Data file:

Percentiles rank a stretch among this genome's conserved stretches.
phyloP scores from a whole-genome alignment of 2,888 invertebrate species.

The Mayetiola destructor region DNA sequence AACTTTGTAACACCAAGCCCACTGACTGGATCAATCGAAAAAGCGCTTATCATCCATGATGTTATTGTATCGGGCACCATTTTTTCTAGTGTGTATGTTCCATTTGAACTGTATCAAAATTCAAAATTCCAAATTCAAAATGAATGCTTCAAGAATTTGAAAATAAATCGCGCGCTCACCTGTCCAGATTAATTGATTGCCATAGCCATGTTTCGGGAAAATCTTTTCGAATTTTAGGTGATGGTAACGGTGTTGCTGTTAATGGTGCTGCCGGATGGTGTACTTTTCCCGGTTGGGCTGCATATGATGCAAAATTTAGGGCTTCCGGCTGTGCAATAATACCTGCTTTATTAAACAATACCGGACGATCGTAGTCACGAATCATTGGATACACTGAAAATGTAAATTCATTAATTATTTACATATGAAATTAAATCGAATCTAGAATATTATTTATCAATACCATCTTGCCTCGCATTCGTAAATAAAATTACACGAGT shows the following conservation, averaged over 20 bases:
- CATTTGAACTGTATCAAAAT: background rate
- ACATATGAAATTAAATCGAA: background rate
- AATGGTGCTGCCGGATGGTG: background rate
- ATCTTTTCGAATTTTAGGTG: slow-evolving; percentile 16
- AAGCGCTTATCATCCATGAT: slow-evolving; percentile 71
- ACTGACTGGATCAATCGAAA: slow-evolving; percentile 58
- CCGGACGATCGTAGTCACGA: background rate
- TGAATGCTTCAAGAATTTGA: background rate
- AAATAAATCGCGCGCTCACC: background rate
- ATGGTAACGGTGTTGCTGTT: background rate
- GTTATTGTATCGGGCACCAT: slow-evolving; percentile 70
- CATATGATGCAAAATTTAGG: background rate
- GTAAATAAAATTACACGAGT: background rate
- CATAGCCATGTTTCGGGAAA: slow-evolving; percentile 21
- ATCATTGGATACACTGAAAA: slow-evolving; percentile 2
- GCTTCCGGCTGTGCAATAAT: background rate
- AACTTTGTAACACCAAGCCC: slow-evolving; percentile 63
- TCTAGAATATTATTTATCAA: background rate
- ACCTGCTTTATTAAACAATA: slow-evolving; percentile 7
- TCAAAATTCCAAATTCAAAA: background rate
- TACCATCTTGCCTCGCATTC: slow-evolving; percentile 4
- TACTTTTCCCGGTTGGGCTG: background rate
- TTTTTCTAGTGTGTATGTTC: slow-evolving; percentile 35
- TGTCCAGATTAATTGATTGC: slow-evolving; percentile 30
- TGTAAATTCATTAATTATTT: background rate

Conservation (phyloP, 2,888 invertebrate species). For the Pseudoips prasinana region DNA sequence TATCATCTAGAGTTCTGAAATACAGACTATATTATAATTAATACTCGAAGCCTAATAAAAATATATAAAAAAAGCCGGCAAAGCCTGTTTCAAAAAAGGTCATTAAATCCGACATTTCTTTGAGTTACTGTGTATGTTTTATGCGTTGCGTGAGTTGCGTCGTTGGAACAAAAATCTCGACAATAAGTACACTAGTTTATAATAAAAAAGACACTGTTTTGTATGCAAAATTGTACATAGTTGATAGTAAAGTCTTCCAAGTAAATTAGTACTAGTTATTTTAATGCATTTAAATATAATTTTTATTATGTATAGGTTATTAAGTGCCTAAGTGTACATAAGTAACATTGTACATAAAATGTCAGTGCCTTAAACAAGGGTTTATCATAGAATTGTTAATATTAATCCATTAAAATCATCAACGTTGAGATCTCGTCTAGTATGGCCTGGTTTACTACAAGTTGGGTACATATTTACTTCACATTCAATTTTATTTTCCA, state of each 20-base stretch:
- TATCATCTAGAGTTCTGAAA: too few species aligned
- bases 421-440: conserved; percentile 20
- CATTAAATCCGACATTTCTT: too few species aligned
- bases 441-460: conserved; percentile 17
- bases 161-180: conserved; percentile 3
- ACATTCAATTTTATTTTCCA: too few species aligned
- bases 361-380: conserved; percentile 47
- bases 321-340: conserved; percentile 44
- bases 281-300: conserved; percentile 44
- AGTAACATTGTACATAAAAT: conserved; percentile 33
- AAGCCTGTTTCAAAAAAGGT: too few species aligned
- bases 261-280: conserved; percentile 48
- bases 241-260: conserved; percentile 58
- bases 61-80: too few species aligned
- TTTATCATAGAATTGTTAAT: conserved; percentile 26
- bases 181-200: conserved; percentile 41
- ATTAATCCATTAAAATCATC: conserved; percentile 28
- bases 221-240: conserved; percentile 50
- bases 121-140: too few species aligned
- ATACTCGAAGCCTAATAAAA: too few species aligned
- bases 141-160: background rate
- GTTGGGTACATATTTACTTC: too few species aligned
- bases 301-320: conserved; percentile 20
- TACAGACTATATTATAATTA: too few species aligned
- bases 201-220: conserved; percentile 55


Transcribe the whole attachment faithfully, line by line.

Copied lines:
Percentiles rank a stretch among this genome's conserved stretches.
phyloP scores from a whole-genome alignment of 2,888 invertebrate species.

The Mayetiola destructor region DNA sequence AACTTTGTAACACCAAGCCCACTGACTGGATCAATCGAAAAAGCGCTTATCATCCATGATGTTATTGTATCGGGCACCATTTTTTCTAGTGTGTATGTTCCATTTGAACTGTATCAAAATTCAAAATTCCAAATTCAAAATGAATGCTTCAAGAATTTGAAAATAAATCGCGCGCTCACCTGTCCAGATTAATTGATTGCCATAGCCATGTTTCGGGAAAATCTTTTCGAATTTTAGGTGATGGTAACGGTGTTGCTGTTAATGGTGCTGCCGGATGGTGTACTTTTCCCGGTTGGGCTGCATATGATGCAAAATTTAGGGCTTCCGGCTGTGCAATAATACCTGCTTTATTAAACAATACCGGACGATCGTAGTCACGAATCATTGGATACACTGAAAATGTAAATTCATTAATTATTTACATATGAAATTAAATCGAATCTAGAATATTATTTATCAATACCATCTTGCCTCGCATTCGTAAATAAAATTACACGAGT shows the following conservation, averaged over 20 bases:
- CATTTGAACTGTATCAAAAT: background rate
- ACATATGAAATTAAATCGAA: background rate
- AATGGTGCTGCCGGATGGTG: background rate
- ATCTTTTCGAATTTTAGGTG: slow-evolving; percentile 16
- AAGCGCTTATCATCCATGAT: slow-evolving; percentile 71
- ACTGACTGGATCAATCGAAA: slow-evolving; percentile 58
- CCGGACGATCGTAGTCACGA: background rate
- TGAATGCTTCAAGAATTTGA: background rate
- AAATAAATCGCGCGCTCACC: background rate
- ATGGTAACGGTGTTGCTGTT: background rate
- GTTATTGTATCGGGCACCAT: slow-evolving; percentile 70
- CATATGATGCAAAATTTAGG: background rate
- GTAAATAAAATTACACGAGT: background rate
- CATAGCCATGTTTCGGGAAA: slow-evolving; percentile 21
- ATCATTGGATACACTGAAAA: slow-evolving; percentile 2
- GCTTCCGGCTGTGCAATAAT: background rate
- AACTTTGTAACACCAAGCCC: slow-evolving; percentile 63
- TCTAGAATATTATTTATCAA: background rate
- ACCTGCTTTATTAAACAATA: slow-evolving; percentile 7
- TCAAAATTCCAAATTCAAAA: background rate
- TACCATCTTGCCTCGCATTC: slow-evolving; percentile 4
- TACTTTTCCCGGTTGGGCTG: background rate
- TTTTTCTAGTGTGTATGTTC: slow-evolving; percentile 35
- TGTCCAGATTAATTGATTGC: slow-evolving; percentile 30
- TGTAAATTCATTAATTATTT: background rate

Conservation (phyloP, 2,888 invertebrate species). For the Pseudoips prasinana region DNA sequence TATCATCTAGAGTTCTGAAATACAGACTATATTATAATTAATACTCGAAGCCTAATAAAAATATATAAAAAAAGCCGGCAAAGCCTGTTTCAAAAAAGGTCATTAAATCCGACATTTCTTTGAGTTACTGTGTATGTTTTATGCGTTGCGTGAGTTGCGTCGTTGGAACAAAAATCTCGACAATAAGTACACTAGTTTATAATAAAAAAGACACTGTTTTGTATGCAAAATTGTACATAGTTGATAGTAAAGTCTTCCAAGTAAATTAGTACTAGTTATTTTAATGCATTTAAATATAATTTTTATTATGTATAGGTTATTAAGTGCCTAAGTGTACATAAGTAACATTGTACATAAAATGTCAGTGCCTTAAACAAGGGTTTATCATAGAATTGTTAATATTAATCCATTAAAATCATCAACGTTGAGATCTCGTCTAGTATGGCCTGGTTTACTACAAGTTGGGTACATATTTACTTCACATTCAATTTTATTTTCCA, state of each 20-base stretch:
- TATCATCTAGAGTTCTGAAA: too few species aligned
- bases 421-440: conserved; percentile 20
- CATTAAATCCGACATTTCTT: too few species aligned
- bases 441-460: conserved; percentile 17
- bases 161-180: conserved; percentile 3
- ACATTCAATTTTATTTTCCA: too few species aligned
- bases 361-380: conserved; percentile 47
- bases 321-340: conserved; percentile 44
- bases 281-300: conserved; percentile 44
- AGTAACATTGTACATAAAAT: conserved; percentile 33
- AAGCCTGTTTCAAAAAAGGT: too few species aligned
- bases 261-280: conserved; percentile 48
- bases 241-260: conserved; percentile 58
- bases 61-80: too few species aligned
- TTTATCATAGAATTGTTAAT: conserved; percentile 26
- bases 181-200: conserved; percentile 41
- ATTAATCCATTAAAATCATC: conserved; percentile 28
- bases 221-240: conserved; percentile 50
- bases 121-140: too few species aligned
- ATACTCGAAGCCTAATAAAA: too few species aligned
- bases 141-160: background rate
- GTTGGGTACATATTTACTTC: too few species aligned
- bases 301-320: conserved; percentile 20
- TACAGACTATATTATAATTA: too few species aligned
- bases 201-220: conserved; percentile 55